Don't try to do everything in one day. Pace yourself, and set realistic goals for what you can get done in a day or week. Otherwise, you'll burn out. You may need a job, but spending twelve hours a day searching is not the most effective way of going about it.
Exercise. Physical activity will not only help you stay healthy, it will also energize you and keep you mentally focused as well. I'm not a fan of gyms, personally, but if you belong to one you should take advantage of it, and there's many other ways you can be physically active as well. Even just a walk around the neighborhood to get some fresh air is a great way to keep inertia from setting in.
Get enough sleep. Seriously, if you're unemployed, there's no excuse not to. That said...
Be available during standard work hours. If people call or email you about an interview or other opportunity, it will most likely be during the workday. Sleeping until one might be tempting, but if someone calls you at nine, that's at least four hours before you get their voice mail and can respond to them. And sometimes, getting a gig is a matter of speed. This doesn't mean you have to be at your computer for nine straight hours during the day (in fact, it's probably best if you're not), but you should stay in touch as best as you can.
Take part of a day (or even a whole day) off once in a while. Maybe it's to get a project around the house done; maybe it's just to get a break from the long slog of finding a new employer. But occasionally, you should put the search aside for a little bit to recharge, reflect, and relax.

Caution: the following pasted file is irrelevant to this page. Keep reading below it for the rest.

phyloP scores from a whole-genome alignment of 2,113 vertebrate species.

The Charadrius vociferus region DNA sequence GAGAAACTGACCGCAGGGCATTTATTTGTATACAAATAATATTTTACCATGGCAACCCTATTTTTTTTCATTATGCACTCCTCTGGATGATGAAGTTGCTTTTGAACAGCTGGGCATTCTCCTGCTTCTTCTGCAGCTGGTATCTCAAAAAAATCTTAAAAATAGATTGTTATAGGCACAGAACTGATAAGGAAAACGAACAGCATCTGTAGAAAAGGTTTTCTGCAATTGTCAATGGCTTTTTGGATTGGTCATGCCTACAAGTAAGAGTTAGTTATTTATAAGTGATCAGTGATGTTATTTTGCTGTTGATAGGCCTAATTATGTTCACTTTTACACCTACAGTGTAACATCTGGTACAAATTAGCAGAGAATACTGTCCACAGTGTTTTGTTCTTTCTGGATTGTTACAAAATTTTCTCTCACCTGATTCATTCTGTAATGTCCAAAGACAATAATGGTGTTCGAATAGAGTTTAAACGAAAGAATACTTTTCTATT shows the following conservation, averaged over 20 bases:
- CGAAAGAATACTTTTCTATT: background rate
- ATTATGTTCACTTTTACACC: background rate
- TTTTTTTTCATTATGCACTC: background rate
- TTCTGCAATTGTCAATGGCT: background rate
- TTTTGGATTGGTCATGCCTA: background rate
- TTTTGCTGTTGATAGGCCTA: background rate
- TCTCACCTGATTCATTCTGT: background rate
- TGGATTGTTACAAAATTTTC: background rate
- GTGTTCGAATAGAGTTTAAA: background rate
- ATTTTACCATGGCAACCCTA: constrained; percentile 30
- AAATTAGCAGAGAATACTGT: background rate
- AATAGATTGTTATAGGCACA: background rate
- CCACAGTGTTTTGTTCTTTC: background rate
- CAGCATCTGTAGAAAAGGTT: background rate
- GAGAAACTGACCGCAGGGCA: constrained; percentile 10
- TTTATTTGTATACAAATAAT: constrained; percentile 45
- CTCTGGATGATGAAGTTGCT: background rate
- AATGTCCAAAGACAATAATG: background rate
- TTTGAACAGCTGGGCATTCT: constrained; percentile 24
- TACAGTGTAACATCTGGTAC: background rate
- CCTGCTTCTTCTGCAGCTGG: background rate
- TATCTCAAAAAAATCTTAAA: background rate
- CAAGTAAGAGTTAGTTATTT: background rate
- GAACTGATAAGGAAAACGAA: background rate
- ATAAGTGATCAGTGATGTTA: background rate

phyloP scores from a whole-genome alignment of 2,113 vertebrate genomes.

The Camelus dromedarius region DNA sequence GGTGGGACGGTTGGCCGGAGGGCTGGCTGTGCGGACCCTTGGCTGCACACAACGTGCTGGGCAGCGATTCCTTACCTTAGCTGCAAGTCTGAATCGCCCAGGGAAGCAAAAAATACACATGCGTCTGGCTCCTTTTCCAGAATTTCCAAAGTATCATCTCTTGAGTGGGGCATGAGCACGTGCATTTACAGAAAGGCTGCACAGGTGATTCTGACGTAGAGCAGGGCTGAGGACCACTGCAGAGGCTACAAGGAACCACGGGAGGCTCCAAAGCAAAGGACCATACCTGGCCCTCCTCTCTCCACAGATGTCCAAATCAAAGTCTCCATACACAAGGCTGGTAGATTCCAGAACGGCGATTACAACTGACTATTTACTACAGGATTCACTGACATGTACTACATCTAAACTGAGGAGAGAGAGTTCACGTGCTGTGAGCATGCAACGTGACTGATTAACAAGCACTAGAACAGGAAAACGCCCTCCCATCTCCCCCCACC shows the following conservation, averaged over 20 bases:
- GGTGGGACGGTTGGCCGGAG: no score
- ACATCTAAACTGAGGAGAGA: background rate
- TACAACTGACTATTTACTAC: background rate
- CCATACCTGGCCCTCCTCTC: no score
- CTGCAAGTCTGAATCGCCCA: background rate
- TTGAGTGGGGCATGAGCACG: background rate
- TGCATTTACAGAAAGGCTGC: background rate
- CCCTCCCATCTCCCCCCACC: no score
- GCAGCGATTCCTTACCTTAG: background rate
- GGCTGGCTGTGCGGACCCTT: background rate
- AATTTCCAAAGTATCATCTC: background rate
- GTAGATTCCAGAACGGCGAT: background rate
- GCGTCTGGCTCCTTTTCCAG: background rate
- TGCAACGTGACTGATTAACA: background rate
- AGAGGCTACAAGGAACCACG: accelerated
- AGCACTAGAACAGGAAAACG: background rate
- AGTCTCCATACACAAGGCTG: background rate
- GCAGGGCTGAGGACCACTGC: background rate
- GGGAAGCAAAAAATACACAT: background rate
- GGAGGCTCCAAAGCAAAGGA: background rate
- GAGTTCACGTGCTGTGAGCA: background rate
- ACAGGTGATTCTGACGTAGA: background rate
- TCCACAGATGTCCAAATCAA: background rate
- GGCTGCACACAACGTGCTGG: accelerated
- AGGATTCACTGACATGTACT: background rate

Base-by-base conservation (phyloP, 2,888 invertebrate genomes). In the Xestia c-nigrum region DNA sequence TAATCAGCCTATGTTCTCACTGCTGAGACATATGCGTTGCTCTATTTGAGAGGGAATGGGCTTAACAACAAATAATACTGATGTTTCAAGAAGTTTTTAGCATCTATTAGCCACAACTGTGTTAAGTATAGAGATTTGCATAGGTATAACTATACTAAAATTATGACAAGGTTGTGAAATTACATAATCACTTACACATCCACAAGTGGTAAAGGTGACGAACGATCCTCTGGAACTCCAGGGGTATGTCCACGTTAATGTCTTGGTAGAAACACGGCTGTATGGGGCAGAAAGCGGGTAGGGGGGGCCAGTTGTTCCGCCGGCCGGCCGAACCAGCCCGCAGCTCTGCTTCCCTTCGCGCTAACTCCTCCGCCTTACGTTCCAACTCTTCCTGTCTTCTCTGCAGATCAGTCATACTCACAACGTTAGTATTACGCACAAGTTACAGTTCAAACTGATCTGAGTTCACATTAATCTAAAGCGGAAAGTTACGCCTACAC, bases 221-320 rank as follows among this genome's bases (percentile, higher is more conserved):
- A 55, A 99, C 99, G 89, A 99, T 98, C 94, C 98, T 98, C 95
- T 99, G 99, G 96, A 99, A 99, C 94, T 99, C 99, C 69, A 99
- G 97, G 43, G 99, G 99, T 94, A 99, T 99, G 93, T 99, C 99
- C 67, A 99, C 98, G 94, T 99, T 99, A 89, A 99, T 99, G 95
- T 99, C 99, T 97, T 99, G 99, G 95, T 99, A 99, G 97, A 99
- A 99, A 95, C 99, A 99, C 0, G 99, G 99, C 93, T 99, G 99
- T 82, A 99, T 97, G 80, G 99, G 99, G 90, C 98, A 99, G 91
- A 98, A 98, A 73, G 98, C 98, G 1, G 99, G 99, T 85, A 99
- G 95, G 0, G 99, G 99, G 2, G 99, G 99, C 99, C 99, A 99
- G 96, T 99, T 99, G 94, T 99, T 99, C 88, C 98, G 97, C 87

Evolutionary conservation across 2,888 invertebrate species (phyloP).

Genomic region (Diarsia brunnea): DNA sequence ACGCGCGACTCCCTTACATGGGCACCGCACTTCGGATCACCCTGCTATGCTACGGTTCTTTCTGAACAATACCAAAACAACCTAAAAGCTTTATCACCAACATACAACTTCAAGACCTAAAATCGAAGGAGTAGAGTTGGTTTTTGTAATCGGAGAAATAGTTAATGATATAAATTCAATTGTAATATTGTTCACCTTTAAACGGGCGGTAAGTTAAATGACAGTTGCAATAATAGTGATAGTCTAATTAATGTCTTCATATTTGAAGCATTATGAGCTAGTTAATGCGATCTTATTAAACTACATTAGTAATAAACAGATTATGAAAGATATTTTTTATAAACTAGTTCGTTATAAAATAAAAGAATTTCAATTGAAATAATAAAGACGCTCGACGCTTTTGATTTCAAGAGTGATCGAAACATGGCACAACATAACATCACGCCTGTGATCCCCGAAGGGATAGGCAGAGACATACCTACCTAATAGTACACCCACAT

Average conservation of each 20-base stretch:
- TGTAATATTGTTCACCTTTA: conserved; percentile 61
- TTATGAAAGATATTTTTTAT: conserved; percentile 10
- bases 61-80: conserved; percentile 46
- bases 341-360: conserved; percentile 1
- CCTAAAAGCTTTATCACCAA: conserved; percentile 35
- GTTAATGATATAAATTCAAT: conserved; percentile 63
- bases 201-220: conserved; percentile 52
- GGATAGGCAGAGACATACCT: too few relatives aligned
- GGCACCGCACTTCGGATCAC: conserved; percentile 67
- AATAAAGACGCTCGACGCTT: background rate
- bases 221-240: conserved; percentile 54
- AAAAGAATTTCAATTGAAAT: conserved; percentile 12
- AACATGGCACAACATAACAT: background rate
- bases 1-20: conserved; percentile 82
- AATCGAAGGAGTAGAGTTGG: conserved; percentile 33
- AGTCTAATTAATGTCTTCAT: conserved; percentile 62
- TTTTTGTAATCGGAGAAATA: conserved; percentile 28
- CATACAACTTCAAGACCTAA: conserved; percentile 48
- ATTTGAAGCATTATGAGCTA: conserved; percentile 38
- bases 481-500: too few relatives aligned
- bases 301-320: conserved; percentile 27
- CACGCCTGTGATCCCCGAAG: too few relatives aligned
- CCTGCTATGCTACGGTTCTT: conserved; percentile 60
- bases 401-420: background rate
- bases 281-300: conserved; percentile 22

Evaluate your time use periodically. Every so often, stop to think about what you're doing with your time and make adjustments if needed. Don't fall into a rut.
There's probably more you can do as well. I'll post suggestions down the road if I think of any good ones, and feel free to post anything you have found that works well for you in the comments.
Tuesday, February 3, 2009
-- Blog (duh).
-- Finish renovating the master bathroom. I've been starting and stopping this for a long time and need to just finish this once and for all.
-- Organize the house in general and sell or donate a number of things I don't need.
-- Continue to develop my professional skills, and maybe start learning some new ones.
-- Continue to do the readings and homework for my classes (and eventually register for future classes and apply for financial aid for this summer and next year).
-- Start exercising regularly and getting a decent amount of sleep each night.
-- And of course, spend time with my family and friends.
So, as you can see, what looks like a day all to myself can very quickly be filled up with all kinds of things to do. How am I going to accomplish all of this? That's going to be the topic of my next post.